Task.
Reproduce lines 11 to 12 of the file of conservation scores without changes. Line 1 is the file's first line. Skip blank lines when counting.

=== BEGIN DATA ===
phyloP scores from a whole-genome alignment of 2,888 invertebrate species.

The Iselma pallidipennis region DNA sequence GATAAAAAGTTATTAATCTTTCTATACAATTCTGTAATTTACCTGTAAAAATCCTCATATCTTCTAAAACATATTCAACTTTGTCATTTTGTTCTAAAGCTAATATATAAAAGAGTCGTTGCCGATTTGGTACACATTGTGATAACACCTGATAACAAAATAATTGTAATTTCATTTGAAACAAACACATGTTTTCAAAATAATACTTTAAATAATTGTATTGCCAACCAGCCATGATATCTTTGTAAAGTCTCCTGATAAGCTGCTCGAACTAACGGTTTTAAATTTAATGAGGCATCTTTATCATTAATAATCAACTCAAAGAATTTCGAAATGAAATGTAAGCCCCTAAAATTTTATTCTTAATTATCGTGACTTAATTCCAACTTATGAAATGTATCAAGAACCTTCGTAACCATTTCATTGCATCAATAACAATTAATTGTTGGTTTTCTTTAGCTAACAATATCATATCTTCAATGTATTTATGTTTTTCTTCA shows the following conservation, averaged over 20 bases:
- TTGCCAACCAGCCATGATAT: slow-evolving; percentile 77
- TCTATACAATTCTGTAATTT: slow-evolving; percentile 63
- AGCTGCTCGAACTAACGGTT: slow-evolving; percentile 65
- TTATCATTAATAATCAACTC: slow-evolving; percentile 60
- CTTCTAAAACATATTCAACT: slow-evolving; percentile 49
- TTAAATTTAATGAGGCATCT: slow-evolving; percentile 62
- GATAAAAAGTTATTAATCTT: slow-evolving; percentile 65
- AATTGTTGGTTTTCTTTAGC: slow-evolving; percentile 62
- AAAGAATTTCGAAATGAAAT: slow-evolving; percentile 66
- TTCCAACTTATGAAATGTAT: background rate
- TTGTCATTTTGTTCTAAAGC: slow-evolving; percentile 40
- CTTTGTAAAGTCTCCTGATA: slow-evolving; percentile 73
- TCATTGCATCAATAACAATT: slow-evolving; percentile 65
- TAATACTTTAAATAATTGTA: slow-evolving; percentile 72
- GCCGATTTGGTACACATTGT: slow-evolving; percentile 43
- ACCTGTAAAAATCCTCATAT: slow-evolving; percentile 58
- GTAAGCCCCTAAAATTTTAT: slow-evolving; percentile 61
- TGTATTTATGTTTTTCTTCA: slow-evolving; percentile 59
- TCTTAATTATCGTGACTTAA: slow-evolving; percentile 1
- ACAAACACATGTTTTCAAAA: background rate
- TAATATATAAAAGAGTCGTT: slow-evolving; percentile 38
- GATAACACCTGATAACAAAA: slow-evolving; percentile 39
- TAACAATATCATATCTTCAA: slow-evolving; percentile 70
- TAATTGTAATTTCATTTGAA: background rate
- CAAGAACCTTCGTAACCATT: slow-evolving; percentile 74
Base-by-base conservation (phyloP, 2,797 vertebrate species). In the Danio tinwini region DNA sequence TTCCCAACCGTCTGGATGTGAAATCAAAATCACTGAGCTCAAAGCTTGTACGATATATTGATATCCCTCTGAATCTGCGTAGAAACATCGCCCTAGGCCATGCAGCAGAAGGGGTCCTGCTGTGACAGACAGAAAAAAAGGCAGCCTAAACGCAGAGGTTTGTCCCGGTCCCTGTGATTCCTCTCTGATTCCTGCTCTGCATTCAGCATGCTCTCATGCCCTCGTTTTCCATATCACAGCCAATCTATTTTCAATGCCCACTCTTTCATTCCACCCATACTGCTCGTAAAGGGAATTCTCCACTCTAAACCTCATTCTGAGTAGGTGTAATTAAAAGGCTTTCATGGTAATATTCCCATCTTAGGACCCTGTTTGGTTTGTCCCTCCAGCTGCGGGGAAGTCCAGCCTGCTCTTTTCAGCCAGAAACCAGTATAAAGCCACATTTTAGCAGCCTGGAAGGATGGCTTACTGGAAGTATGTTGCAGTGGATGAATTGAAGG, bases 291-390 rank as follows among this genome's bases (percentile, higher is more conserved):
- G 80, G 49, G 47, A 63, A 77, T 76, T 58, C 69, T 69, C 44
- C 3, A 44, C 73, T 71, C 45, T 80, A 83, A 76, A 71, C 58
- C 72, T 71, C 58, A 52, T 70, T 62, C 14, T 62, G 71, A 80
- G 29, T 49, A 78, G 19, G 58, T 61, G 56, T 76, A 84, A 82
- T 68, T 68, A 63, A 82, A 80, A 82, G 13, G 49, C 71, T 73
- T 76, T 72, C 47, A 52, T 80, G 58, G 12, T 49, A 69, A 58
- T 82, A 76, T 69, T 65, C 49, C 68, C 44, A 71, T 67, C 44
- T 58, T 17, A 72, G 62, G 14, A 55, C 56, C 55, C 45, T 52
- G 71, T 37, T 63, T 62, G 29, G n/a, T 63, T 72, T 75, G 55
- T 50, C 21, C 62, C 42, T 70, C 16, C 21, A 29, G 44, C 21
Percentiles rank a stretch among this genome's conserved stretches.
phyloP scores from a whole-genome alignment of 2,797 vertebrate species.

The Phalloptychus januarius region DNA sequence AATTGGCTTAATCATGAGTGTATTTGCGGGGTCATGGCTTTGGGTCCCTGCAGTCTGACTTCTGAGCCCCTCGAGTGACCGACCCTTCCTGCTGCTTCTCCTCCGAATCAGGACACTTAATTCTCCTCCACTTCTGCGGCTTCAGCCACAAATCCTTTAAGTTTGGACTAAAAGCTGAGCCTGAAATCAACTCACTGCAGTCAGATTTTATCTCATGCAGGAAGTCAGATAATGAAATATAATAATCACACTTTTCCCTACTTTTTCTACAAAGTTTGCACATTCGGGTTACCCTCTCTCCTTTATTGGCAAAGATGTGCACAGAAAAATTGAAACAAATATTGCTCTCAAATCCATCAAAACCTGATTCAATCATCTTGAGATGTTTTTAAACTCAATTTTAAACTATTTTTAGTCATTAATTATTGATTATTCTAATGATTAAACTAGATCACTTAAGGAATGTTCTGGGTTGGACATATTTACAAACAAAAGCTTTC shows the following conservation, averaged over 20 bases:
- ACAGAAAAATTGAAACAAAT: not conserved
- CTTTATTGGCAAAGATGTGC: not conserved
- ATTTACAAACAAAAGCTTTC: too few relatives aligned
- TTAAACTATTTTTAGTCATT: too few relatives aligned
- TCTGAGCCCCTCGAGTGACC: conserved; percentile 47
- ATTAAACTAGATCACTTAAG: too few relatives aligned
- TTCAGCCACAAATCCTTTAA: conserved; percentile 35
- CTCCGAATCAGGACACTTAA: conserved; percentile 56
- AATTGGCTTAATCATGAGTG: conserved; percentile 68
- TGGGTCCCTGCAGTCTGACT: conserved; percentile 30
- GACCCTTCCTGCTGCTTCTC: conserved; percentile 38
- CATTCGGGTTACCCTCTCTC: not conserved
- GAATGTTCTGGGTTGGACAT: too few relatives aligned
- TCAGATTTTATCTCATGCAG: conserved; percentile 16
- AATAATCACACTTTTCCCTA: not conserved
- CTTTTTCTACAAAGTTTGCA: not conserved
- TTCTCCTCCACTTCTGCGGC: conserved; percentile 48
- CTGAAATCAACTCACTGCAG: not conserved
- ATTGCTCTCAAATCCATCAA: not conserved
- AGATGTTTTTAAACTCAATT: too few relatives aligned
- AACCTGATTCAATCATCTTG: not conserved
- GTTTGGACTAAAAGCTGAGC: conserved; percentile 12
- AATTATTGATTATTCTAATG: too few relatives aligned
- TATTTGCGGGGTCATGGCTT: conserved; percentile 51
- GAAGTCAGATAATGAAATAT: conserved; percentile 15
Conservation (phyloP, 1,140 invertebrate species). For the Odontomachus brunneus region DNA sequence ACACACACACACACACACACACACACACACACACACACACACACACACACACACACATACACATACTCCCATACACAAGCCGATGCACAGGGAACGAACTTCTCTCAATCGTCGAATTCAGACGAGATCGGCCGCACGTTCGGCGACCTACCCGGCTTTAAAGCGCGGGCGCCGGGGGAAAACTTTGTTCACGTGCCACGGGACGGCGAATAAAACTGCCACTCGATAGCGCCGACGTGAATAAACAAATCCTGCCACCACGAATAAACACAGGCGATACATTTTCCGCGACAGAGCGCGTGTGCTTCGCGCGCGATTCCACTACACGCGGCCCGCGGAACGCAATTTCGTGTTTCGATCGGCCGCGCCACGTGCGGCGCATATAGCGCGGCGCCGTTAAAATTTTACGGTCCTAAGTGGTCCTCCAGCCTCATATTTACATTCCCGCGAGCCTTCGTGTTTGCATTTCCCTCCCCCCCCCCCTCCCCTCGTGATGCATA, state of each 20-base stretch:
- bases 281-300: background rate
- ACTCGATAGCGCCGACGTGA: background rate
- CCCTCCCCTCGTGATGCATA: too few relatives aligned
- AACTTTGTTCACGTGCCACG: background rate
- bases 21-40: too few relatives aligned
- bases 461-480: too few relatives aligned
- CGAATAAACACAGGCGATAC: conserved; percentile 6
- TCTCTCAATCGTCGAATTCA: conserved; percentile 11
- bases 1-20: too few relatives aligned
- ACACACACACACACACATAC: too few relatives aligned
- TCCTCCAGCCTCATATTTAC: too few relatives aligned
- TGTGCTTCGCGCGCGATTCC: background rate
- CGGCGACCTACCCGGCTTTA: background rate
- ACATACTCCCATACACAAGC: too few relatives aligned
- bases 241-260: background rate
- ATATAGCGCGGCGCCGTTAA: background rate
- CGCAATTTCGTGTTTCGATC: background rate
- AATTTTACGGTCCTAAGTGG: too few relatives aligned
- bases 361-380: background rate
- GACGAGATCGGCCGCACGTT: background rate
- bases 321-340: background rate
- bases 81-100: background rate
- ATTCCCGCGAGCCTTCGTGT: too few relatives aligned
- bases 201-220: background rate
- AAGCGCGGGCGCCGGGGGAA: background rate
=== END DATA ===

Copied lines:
- AAAGAATTTCGAAATGAAAT: slow-evolving; percentile 66
- TTCCAACTTATGAAATGTAT: background rate